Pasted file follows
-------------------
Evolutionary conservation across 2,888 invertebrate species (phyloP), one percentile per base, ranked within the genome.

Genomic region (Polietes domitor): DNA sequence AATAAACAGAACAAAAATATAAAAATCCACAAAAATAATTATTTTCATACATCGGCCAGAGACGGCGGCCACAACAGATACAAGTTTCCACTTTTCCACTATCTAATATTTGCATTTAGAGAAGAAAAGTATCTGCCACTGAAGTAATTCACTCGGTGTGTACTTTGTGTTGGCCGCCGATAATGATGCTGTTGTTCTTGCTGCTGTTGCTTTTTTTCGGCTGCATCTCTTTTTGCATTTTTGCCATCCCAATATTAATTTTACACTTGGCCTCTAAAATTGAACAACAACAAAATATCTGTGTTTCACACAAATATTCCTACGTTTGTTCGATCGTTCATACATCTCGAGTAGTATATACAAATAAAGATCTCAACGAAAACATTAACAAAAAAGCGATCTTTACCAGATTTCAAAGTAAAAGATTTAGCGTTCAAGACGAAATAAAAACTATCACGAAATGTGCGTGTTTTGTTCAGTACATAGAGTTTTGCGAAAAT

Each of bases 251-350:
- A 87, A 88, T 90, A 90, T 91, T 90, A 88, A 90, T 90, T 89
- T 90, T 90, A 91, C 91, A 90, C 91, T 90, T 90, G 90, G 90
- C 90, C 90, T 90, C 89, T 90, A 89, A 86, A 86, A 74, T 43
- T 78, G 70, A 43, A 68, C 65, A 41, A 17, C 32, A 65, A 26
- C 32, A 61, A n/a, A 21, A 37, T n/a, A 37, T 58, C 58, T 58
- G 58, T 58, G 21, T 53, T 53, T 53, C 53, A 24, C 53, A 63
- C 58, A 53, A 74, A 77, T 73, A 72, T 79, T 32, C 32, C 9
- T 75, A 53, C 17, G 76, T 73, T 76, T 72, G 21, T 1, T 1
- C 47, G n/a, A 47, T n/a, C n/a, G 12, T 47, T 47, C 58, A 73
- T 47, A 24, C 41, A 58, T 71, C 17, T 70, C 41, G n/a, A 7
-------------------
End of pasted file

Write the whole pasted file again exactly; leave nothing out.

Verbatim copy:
Evolutionary conservation across 2,888 invertebrate species (phyloP), one percentile per base, ranked within the genome.

Genomic region (Polietes domitor): DNA sequence AATAAACAGAACAAAAATATAAAAATCCACAAAAATAATTATTTTCATACATCGGCCAGAGACGGCGGCCACAACAGATACAAGTTTCCACTTTTCCACTATCTAATATTTGCATTTAGAGAAGAAAAGTATCTGCCACTGAAGTAATTCACTCGGTGTGTACTTTGTGTTGGCCGCCGATAATGATGCTGTTGTTCTTGCTGCTGTTGCTTTTTTTCGGCTGCATCTCTTTTTGCATTTTTGCCATCCCAATATTAATTTTACACTTGGCCTCTAAAATTGAACAACAACAAAATATCTGTGTTTCACACAAATATTCCTACGTTTGTTCGATCGTTCATACATCTCGAGTAGTATATACAAATAAAGATCTCAACGAAAACATTAACAAAAAAGCGATCTTTACCAGATTTCAAAGTAAAAGATTTAGCGTTCAAGACGAAATAAAAACTATCACGAAATGTGCGTGTTTTGTTCAGTACATAGAGTTTTGCGAAAAT

Each of bases 251-350:
- A 87, A 88, T 90, A 90, T 91, T 90, A 88, A 90, T 90, T 89
- T 90, T 90, A 91, C 91, A 90, C 91, T 90, T 90, G 90, G 90
- C 90, C 90, T 90, C 89, T 90, A 89, A 86, A 86, A 74, T 43
- T 78, G 70, A 43, A 68, C 65, A 41, A 17, C 32, A 65, A 26
- C 32, A 61, A n/a, A 21, A 37, T n/a, A 37, T 58, C 58, T 58
- G 58, T 58, G 21, T 53, T 53, T 53, C 53, A 24, C 53, A 63
- C 58, A 53, A 74, A 77, T 73, A 72, T 79, T 32, C 32, C 9
- T 75, A 53, C 17, G 76, T 73, T 76, T 72, G 21, T 1, T 1
- C 47, G n/a, A 47, T n/a, C n/a, G 12, T 47, T 47, C 58, A 73
- T 47, A 24, C 41, A 58, T 71, C 17, T 70, C 41, G n/a, A 7